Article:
There are currently plenty of large-scale happenings in Pittsburgh architecture, with a casino and an arena on the horizon and buildings of different varieties going up and coming down. With the recent conclusion of the Home & Garden show, though, one of the smallest forays into architecture has proven to be one of the most telling. The Girl Scouts Build a Dream Auction gives insights into the strengths of the architectural profession as well as some ways in which it needs to reposition itself for greater positive influence.
Amid the profusion of deck chairs, kitchen appliances, hot tubs, fountains and locking paver systems at the Home & Garden show, the architectural profession seemed mostly absent at the David L. Lawrence Convention Center. The numerous prefabricated houses had an architect somewhere along the line, but not one whom you as a customer will ever encounter, which is too bad: Isn't one real lesson of architecture that a clever idea from an experienced professional can add value to, and shift perspective on, a humble material? It would have been great to see more architects on site, saying, "Bring me your run-of-the-mill name-brand windows, and I will design something innovative and practical yet inexpensive with them."
The Girls Scouts' auction was indeed an opportunity for architects, collaborating with teams of contractors and consultants, to show off their talents. The premise was to design a small playhouse specifically for kids, to encourage their creative imagination. This is the second year of the auction, and eight teams participated, with the actual houses on site and accepting bids through March 18. They all deserve praise for donating time and materials to a worthy organization.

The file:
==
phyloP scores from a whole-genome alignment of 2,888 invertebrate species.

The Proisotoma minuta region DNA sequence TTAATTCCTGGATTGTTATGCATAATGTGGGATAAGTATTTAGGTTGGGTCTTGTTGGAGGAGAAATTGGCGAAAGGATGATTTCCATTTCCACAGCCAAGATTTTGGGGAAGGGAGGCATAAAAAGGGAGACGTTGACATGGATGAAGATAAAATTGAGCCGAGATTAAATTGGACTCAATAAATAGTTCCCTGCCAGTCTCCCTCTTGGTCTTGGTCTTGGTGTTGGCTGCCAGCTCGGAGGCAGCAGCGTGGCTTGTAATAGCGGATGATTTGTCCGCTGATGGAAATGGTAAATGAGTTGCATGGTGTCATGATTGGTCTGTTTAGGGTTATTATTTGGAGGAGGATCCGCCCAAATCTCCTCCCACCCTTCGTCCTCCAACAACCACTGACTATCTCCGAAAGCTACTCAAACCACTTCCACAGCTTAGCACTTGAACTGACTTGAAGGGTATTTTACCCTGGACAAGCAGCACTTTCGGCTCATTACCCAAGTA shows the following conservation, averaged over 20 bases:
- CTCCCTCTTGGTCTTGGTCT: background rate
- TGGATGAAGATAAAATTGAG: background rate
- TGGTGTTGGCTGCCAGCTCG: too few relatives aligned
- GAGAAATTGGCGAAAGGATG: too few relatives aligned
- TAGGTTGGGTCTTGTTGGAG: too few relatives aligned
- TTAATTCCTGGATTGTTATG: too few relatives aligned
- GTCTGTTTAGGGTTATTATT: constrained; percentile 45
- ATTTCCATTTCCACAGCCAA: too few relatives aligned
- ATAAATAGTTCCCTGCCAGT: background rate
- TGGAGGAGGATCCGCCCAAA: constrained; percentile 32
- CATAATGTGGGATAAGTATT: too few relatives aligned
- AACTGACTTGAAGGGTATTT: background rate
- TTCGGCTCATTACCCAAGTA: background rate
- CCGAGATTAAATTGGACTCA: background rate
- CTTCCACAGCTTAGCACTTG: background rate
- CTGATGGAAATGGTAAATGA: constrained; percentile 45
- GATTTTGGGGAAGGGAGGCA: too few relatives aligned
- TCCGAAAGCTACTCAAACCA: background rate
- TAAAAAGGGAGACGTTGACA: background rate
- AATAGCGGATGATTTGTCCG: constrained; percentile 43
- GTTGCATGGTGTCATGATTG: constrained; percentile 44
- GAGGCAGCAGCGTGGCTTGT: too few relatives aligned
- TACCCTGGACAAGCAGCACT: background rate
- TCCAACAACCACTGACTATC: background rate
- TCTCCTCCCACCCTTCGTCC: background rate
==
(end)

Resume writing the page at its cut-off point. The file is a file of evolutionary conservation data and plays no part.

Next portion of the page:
Likewise, some of the houses have especially good lessons to teach. The design by DGGP Architects, teamed with Sota Construction, emphasizes recycled materials and sustainable design, including a green roof. "The rubber floor is made from recycled car tires, the loft decking is made from used grocery sacks and the metal ... roof pans [that hold the turf] are made from empty soda cans," the team statement announced.
A design by RSSC Architects with the Landau Building Company places a similar emphasis on recycling and adds reuse to the equation as well. The structure, they state, can be used as a potting shed once the kids are grown up.
At the time of writing, though, the auction was favoring the Gnome Hideaway, by R-Squared architects. No environmental lessons here, simply " a backdrop for kids to act out any fantasy." And the architects deserve great credit. Their playhouse is a reduced-scale version of an arts-and-crafts bungalow, executed with significant stylistic accuracy and refined craft. This is by far the cutest house, and shrewdly the most recognizably house-like for a broad audience. But the real fantasy is thinking that in the future we can build architecture without environmental concerns.
For that matter, I am not so sure about the lessons that the auction, a willfully pedagogical exercise, is teaching. Many organizations have donated generously to this enterprise, but (at the time of writing) the bids were not close to the actual cost of the structures displayed, which seems like a terrible waste of donor generosity.
Success of the program depends on a small handful of wealthy bidders, presumably with sizable backyards, buying lavish playhouses for their fortunate children. Do you have to have rich parents to learn the lessons of environmentally conscientious architecture? The Girl Scouts emphasize achievement through hard work, diligent study and community service. This fund-raiser should live up to those noble ideals.
Using the expertise and generosity of architects and contractors to help raise money for the Girl Scouts is a fine idea. I can imagine contests in which individual Girl Scouts work with the architects and contractors more closely to design models or do-it-yourself kits that are more accessible to children of varied means. They should build model playhouses entirely out of leftover cookie boxes. They could build the winning design in a park or a playground.
But among the hordes of enterprising do-it-yourselfers at the Home & Garden show, only a tiny fraction actually made bids on these playhouses. Clearly, this undertaking needs to be more affordable, more accessible and more relevant.